4. Feeling Stuck or Stagnant
This is for the ones who select "lack of opportunities" as a reason for leaving. In my opinion, both lack of opportunities for career development and lack of career growth are too incomplete of reasons on their own without the proper context. Feeling stuck or stagnant in one’s job to me is more specific and concise.
There are employees who have been at the same job or position for more than a decade, with marginal increases in pay (just enough to keep up with inflation), and you wouldn’t be surprised at all if they tick the lack of opportunities box on their exit interview. These employees are simply stuck for any possible reasons—an unappreciative boss, a lack of upskilling, no proper career planning—the list goes on.
Career stagnation is such a tough situation to be in. The easiest way to observe if you have stagnated in your career is to simply look at your peers. Are they promoted on a regular basis? Have they moved on to bigger and better companies? It can become frustrating and depressing to compare your own career trajectory to others who used to be at the same level as you but have now progressed further and higher than you have.
5. A Super Crappy Boss
Does having a bad boss qualify as a good enough reason to leave? Perhaps not. It would take a super crappy boss for someone to make that a legitimate reason for leaving. Employees don't tend to leave just because of a bad boss for the fear that they as a worker would be perceived as "soft" or lacking grit. Hence it would take someone horrible as a manager or superior for someone to consider leaving.
What constitutes a crappy boss? Bullying easily comes to mind. Insensitive, unreasonable, likes micromanaging, lack of empathy, takes credit for others' work, a blamer rather than a supporter—this list too, is endless. When someone leaves his or her job for another job with less pay or just marginally better pay, you can expect that having a super-crappy boss has something to do with it.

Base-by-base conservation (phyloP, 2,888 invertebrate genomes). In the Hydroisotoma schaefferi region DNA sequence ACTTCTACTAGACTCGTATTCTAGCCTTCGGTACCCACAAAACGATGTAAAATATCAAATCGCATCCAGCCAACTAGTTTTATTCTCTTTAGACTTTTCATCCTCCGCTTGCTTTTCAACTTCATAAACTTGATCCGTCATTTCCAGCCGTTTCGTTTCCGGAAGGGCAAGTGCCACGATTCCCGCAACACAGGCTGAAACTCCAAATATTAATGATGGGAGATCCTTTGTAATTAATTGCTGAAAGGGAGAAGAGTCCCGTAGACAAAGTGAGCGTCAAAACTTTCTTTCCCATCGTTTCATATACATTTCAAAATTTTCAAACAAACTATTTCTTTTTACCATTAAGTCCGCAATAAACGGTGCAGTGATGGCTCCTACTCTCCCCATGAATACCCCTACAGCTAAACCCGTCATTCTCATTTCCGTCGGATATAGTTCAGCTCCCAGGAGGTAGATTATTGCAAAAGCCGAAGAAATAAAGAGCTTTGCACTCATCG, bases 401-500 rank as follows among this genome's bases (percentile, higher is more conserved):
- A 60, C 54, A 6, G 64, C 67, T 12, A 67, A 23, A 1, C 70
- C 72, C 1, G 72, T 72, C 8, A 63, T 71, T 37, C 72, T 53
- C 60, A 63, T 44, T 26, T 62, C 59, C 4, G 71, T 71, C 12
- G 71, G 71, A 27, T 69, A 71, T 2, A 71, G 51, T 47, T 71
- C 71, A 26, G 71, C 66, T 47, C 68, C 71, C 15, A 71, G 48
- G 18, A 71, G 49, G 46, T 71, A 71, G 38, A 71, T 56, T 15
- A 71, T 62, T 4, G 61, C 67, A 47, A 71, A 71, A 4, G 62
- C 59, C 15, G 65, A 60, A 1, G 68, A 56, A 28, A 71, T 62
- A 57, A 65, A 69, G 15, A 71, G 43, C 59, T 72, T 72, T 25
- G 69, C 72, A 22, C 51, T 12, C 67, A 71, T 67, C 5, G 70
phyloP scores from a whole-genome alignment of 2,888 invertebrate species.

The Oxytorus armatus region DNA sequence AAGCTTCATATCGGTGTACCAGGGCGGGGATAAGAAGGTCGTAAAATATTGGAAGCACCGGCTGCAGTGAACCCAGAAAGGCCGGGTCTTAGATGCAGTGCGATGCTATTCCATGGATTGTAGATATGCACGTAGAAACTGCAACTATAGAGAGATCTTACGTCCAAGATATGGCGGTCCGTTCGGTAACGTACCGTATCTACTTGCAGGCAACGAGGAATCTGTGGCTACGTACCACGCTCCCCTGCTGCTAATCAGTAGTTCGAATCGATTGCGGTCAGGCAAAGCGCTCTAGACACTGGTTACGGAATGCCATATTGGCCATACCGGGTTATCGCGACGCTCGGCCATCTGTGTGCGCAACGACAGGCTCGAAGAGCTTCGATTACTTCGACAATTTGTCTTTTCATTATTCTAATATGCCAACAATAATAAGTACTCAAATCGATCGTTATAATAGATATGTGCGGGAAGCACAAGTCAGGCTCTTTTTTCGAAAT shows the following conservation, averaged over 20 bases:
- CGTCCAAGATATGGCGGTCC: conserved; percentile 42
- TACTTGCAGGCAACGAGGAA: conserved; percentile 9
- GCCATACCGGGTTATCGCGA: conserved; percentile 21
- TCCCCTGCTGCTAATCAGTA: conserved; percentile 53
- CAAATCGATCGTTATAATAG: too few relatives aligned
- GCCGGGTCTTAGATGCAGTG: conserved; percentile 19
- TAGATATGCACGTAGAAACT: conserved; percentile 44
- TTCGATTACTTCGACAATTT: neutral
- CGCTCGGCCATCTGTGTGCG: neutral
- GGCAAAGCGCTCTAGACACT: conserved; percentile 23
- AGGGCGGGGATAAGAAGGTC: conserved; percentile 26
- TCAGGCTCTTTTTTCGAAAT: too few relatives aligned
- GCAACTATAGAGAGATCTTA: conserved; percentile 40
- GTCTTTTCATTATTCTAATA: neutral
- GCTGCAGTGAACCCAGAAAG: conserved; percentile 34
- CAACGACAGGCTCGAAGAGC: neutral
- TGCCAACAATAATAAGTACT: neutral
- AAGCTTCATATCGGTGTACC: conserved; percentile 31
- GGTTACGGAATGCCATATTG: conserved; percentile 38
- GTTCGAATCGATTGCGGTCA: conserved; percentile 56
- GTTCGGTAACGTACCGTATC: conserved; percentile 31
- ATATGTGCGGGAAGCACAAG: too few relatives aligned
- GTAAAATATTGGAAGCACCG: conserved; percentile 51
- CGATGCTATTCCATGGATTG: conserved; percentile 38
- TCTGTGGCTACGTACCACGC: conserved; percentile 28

6. No Confidence in What Key Leaders Are Doing or Planning
There are company leaders who are savvy and in whom you are confident won’t run things to the ground, and then there are leaders who clearly have no clue what they’re doing and are extremely out of touch.
Transparency and accountability are characteristics that key leaders must have—otherwise, people working for the company won’t really build enough trust or confidence in them or in the company. Therefore, employees who feel as if their CEO or COO has absolutely no clue in what he or she is doing will look elsewhere for a place where actual adults run the show. The pay offered by some startups is sometimes outrageously high—only for the new hire to find out that the chief executive is a child obsessed with running office parties.
7. More "True" Holidays and Wind-Down Seasons
Last but not least, let's talk about what exiting employees mean when they say they want more "work-life balance." When employees say that, they don't mean they need another arcade machine or pool table in the game room. They also don't mean that they need more non-work-related team bonding activities. And these resigned employees especially do not mean that they want "unlimited PTO."
Work-life balance is another broad subject, but let me give my take and say that what it really means is more "true" holidays or time off. It also means having wind-down seasons within the year wherein the work isn't so demanding.
In this respect, people will choose a company that offers real work-life balance over a company that only sells the idea of it. In some workplaces, work-life balance is sold as a scam—making you believe that you can leave at any point of the day to take care of personal matters, and you won't be penalized for it.
What happens in these cases is that you will be less likely to get promoted by choosing to live a balanced life and for making time for family. Employees want to find a place where workers, especially bosses, know how to chill. It always starts from the top. If an executive says he's going to take a couple of weeks off to spend time with family and encourages that type of behavior among his subordinates (while not penalizing them in some fashion), then that's a solid example of work-life balance.
Do People Really Leave Just for Better Pay?
Having discussed these seven other likely reasons, I’m inclined to say that better pay is just an accompaniment to whatever underlying reason you might have for choosing another job over your existing one. It’s easy to get up and leave; the average worker tenure is 2–3 years. Whatever reason it is that you have for leaving your existing job (if you happen to be), I hope that you find a better, more satisfying opportunity with your next one.
This content is accurate and true to the best of the author’s knowledge and is not meant to substitute for formal and individualized advice from a qualified professional.